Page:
“Right,” I said. “That’s what this outermost circle of symbols is. It’s a barrier against creatures of spirit and magical forces. These symbols here, here, here, are the key ones.” I pointed out the squiggles in question.
Kim nodded eagerly. “I got the outer one. What’s the next?”
“The second circle is more of a spell barrier to mortal flesh. It wouldn’t work if all you used was a ring of symbols. You’d need something else, stones or gems or something, spaced between the drawings.” I took another bite of steak.
Kim frowned at the paper, and then at me. “And then what would that do?”
“Invisible wall,” I told her. “Like bricks. Spirits, magic, could go right through it, but mortal flesh couldn’t. Neither could a thrown rock, bullets, anything purely physical.”
“I see,” she said, excited. “Sort of a force field.”
I nodded. “Something like that.”
Her cheeks glowed with excitement, and her eyes shone. “I knew it. And what’s this last one?”
I squinted at the innermost ring of symbols, frowning. “A mistake.”
“What do you mean?”
“I mean that it’s just gobbledygook. It doesn’t mean anything useful. Are you sure you copied this correctly?”
Kim’s mouth twisted into a frown. “I’m sure, I’m sure. I was careful.”
I studied her face for a moment. “If I read the symbols correctly, it’s a third wall. Built to withhold creatures of flesh and spirit. Neither mortal nor spirit but somewhere in between.”
She frowned. “What kind of creatures are like that?”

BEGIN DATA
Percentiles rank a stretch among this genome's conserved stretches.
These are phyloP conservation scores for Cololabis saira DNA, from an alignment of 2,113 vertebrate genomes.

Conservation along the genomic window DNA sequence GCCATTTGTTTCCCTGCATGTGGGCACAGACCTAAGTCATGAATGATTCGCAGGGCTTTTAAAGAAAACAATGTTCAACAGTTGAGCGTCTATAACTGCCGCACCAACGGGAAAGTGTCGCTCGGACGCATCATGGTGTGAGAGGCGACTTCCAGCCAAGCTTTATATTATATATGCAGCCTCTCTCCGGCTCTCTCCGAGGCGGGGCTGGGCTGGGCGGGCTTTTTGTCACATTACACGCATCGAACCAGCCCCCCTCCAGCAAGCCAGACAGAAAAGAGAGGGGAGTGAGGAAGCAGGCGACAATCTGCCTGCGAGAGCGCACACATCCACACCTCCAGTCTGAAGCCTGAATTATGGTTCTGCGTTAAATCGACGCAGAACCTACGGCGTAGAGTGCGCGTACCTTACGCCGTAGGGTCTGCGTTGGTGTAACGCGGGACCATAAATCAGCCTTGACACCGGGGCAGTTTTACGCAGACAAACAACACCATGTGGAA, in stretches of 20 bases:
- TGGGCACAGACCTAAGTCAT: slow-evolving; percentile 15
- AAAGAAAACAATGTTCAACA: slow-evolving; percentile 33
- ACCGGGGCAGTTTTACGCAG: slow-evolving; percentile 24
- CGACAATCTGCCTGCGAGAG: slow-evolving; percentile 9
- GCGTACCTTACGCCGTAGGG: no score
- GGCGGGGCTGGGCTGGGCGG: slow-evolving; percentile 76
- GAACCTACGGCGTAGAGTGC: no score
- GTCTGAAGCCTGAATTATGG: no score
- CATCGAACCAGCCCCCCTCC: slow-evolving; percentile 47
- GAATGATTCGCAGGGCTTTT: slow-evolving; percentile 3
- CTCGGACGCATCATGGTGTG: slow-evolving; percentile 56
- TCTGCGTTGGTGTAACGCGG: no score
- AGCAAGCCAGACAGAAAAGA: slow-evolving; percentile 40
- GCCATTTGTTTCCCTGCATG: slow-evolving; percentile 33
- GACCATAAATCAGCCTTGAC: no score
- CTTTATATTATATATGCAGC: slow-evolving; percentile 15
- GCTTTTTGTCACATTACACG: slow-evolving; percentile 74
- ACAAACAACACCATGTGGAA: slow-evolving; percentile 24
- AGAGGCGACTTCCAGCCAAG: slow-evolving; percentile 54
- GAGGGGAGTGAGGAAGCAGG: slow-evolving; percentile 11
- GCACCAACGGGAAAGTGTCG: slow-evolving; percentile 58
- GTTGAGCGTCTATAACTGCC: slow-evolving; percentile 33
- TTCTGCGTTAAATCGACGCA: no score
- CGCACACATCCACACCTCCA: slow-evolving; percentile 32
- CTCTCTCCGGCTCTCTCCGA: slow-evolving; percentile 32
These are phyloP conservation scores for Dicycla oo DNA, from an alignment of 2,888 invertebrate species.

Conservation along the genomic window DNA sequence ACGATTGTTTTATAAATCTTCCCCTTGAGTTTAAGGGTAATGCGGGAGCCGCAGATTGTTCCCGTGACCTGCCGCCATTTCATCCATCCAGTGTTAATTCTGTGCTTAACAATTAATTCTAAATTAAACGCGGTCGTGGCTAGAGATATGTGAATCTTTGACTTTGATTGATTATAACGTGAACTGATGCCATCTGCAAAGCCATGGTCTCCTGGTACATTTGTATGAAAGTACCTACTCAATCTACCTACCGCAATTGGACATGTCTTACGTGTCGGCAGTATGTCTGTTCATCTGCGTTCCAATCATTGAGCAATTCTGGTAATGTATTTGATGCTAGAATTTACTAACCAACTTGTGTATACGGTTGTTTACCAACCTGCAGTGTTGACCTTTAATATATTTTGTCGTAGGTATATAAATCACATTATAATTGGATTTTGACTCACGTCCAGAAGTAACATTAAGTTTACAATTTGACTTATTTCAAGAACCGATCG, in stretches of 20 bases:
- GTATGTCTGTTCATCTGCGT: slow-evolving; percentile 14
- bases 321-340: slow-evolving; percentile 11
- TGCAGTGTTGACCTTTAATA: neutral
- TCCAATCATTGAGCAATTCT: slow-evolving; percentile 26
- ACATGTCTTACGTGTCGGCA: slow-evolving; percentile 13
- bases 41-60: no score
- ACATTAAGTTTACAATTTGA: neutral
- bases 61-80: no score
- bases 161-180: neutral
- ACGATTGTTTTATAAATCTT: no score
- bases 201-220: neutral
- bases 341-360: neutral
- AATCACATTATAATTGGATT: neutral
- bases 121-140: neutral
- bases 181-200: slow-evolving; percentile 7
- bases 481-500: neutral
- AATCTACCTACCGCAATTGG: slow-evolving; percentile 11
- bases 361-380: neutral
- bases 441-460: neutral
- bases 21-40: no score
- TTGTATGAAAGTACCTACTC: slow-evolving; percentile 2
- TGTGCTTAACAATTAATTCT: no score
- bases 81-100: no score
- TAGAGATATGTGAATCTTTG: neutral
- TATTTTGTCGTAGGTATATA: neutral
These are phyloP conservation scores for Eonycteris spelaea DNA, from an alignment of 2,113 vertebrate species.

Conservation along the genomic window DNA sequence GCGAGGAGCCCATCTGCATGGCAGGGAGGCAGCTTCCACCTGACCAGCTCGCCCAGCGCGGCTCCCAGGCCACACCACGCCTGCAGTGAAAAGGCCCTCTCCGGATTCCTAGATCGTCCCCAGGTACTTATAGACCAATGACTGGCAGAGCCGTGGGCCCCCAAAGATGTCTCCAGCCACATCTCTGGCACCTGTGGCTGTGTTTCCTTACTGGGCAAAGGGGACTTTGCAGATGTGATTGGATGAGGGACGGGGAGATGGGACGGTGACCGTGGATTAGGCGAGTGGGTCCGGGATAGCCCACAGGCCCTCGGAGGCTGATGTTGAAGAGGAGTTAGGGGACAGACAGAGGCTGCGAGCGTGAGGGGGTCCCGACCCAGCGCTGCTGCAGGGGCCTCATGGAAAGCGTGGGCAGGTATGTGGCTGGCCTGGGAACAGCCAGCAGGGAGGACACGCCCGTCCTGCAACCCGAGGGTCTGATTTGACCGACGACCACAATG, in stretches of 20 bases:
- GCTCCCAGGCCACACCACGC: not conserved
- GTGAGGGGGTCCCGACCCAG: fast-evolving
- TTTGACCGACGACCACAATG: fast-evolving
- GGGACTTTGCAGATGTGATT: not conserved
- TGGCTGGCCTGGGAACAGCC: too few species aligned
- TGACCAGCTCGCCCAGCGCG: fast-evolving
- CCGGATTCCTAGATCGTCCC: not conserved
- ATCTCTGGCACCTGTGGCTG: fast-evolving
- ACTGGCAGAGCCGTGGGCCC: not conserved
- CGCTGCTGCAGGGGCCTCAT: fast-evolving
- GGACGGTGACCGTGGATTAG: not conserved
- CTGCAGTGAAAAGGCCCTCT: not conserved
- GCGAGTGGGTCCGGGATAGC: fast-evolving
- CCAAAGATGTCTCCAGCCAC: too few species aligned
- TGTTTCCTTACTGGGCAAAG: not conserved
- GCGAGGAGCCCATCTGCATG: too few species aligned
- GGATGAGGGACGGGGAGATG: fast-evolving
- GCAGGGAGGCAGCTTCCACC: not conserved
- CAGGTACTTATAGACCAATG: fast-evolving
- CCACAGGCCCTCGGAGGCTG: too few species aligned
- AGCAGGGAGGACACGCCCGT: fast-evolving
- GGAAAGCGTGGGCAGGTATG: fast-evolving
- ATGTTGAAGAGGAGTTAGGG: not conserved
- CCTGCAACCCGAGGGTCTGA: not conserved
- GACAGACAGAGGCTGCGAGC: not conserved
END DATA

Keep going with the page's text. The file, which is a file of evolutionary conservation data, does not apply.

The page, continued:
I shrugged. “None,” I said, and officially, it was true. The White Council of wizards did not allow the discussion of demons that could be called to earth, beings of spirit that could gather flesh to themselves. Usually, a spirit-circle was enough to stop all but the most powerful demons or Elder Things of the outer reaches of the Nevernever. But this third circle was built to stop things that could transcend those kinds of boundaries. It was a cage for demonic demigods and archangels.
Kim wasn’t buying my answer. “I don’t see why anyone would make a circle like this to contain nothing, Harry.”
I shrugged. “People don’t always do reasonable, sensible things. They’re like that.”
She rolled her eyes at me. “Come on, Harry. I’m not a baby. You don’t have to shelter me.”
“And you,” I told her, “don’t need to know what kind of thing that third circle was built to contain. You don’t want to know. Trust me.”
She glowered at me for a long moment, then sipped at her ale and shrugged. “All right. Circles have to be empowered, right? You have to know how to switch them on, like lights?”
“Something like that. Sure.”
“How would a person turn this one on?”
I stared at her for a long time.
“Harry?” she asked.
“You don’t need to know that, either. Not for an academic interest. I don’t know what you’ve got in mind, Kim, but leave it alone. Forget it. Walk away, before you get hurt.”
“Harry, I am not—”
“Save it,” I told her. “You’re sitting on a tiger cage, Kim.” I thumped a finger on the paper for emphasis. “And you wouldn’t need it if you weren’t planning on trying to stick a tiger in there.”
Her eyes glittered, and she lifted her chin. “You don’t think I’m strong enough.”
“Your strength’s got nothing to do with it,” I said. “You don’t have the training. You don’t have the knowledge. I wouldn’t expect a kid in grade school to be able to sit down and figure out college calculus. And I don’t expect it of you, either.” I leaned forward. “You don’t know enough yet to be toying with this sort of thing, Kim. And even if you did, even if you did manage to become a full-fledged wizard, I’d still tell you not to do it. You mess this up and you could get a lot of people hurt.”